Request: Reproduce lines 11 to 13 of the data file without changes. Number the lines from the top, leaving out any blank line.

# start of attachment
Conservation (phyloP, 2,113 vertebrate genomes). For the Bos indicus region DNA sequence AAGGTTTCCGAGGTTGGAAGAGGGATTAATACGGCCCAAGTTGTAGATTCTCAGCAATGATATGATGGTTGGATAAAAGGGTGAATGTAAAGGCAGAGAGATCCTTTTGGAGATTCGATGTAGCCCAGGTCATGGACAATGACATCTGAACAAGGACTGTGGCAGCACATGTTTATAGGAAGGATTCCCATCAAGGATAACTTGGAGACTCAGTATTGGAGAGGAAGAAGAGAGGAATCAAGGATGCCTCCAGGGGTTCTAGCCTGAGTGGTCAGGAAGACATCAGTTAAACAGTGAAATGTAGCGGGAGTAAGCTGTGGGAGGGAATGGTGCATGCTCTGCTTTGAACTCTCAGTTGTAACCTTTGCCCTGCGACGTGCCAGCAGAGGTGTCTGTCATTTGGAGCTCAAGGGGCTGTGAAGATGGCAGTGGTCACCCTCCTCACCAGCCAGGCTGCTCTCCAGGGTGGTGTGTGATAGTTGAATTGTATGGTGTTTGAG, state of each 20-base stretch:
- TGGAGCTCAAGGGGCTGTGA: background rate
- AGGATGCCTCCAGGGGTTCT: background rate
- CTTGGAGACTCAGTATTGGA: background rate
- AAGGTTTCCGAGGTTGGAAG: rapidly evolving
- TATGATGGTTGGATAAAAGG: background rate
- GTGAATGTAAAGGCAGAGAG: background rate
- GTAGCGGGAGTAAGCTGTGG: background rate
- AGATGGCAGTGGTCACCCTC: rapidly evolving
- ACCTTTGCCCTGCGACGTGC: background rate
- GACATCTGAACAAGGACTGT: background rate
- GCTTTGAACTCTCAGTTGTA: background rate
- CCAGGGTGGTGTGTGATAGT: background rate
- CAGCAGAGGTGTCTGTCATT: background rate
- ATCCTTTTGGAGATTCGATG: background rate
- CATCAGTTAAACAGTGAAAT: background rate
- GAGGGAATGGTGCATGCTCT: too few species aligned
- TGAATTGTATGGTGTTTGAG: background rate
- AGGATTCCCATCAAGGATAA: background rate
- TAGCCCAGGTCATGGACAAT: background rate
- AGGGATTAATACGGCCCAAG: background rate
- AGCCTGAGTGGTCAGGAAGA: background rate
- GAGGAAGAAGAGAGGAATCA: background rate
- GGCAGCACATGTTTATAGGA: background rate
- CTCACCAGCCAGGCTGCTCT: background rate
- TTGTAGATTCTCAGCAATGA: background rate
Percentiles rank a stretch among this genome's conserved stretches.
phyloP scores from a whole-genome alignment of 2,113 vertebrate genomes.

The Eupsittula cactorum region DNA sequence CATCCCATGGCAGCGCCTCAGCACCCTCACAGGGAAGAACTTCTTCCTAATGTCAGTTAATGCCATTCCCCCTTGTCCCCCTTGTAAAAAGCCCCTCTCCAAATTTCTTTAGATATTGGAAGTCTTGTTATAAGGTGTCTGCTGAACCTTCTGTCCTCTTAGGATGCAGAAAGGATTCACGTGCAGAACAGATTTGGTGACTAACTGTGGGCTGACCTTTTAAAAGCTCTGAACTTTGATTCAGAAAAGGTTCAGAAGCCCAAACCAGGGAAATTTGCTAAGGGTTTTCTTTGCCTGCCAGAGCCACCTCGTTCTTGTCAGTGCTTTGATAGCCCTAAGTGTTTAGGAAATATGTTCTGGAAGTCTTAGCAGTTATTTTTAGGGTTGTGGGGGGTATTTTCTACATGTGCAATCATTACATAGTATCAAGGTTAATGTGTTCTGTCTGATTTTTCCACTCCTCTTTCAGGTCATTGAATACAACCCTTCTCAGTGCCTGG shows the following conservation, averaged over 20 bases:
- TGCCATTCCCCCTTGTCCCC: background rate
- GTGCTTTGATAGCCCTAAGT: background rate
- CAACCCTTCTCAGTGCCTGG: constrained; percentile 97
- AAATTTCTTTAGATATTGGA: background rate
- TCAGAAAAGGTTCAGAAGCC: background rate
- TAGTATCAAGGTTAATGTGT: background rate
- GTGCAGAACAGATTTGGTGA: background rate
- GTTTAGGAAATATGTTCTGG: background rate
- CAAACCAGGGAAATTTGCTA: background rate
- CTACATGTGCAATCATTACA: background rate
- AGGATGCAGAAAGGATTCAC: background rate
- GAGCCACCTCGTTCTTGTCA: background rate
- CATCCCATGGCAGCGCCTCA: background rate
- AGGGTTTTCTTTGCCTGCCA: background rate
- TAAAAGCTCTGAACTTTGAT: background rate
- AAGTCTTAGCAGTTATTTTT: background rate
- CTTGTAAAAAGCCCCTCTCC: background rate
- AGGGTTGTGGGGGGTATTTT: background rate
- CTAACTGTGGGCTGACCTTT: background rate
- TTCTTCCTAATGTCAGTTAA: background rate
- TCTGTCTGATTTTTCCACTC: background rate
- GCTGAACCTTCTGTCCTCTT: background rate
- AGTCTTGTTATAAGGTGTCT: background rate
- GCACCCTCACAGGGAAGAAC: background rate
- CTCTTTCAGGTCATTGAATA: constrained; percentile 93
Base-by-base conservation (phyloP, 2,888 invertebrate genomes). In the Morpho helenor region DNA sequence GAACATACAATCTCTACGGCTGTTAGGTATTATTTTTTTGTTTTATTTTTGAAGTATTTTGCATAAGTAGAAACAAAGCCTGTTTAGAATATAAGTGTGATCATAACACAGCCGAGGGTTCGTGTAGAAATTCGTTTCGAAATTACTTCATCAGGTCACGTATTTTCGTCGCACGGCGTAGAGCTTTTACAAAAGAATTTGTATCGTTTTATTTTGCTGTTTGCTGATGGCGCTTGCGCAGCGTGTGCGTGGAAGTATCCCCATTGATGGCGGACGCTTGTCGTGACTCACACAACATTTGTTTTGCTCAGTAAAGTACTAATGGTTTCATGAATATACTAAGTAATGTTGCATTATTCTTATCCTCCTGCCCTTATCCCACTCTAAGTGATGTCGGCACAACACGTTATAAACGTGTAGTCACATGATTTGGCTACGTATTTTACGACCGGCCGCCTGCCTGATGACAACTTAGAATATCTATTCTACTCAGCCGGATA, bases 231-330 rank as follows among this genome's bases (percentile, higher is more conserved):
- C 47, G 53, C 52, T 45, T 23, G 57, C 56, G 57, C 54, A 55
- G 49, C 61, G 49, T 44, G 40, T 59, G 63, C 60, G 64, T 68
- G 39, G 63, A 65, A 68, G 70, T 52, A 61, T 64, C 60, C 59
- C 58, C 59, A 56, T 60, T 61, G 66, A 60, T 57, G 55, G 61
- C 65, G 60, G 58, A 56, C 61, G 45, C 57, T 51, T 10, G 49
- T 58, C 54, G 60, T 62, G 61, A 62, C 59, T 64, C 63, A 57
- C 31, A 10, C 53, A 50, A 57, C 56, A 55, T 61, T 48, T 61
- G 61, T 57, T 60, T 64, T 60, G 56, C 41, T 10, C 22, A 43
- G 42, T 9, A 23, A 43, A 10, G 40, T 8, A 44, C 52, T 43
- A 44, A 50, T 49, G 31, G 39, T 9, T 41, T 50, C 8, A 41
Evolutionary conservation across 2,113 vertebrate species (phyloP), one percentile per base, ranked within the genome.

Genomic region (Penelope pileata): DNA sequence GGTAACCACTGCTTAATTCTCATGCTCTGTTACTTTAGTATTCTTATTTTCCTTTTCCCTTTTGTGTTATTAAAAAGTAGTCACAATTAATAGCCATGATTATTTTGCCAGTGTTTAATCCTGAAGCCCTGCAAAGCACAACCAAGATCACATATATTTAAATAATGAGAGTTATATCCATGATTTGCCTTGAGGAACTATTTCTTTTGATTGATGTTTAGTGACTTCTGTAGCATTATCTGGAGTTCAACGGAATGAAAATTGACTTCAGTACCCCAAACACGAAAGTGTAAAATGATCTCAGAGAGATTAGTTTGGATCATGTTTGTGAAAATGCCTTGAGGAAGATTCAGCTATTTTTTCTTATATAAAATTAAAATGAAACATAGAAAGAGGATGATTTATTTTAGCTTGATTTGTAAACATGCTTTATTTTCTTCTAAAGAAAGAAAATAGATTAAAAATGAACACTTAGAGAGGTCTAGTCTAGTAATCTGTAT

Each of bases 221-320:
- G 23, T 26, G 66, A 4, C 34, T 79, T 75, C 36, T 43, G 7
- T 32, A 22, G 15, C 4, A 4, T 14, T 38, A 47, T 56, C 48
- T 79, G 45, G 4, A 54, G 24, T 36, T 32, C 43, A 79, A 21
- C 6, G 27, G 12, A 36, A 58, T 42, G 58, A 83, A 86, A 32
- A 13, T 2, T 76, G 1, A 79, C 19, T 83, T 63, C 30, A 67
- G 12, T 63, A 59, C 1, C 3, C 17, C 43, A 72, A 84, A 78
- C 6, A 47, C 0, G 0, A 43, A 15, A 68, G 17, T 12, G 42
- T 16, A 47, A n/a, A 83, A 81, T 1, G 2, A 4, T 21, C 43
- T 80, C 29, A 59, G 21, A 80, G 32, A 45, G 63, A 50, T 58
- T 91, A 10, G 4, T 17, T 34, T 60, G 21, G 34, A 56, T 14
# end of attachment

- GACATCTGAACAAGGACTGT: background rate
- GCTTTGAACTCTCAGTTGTA: background rate
- CCAGGGTGGTGTGTGATAGT: background rate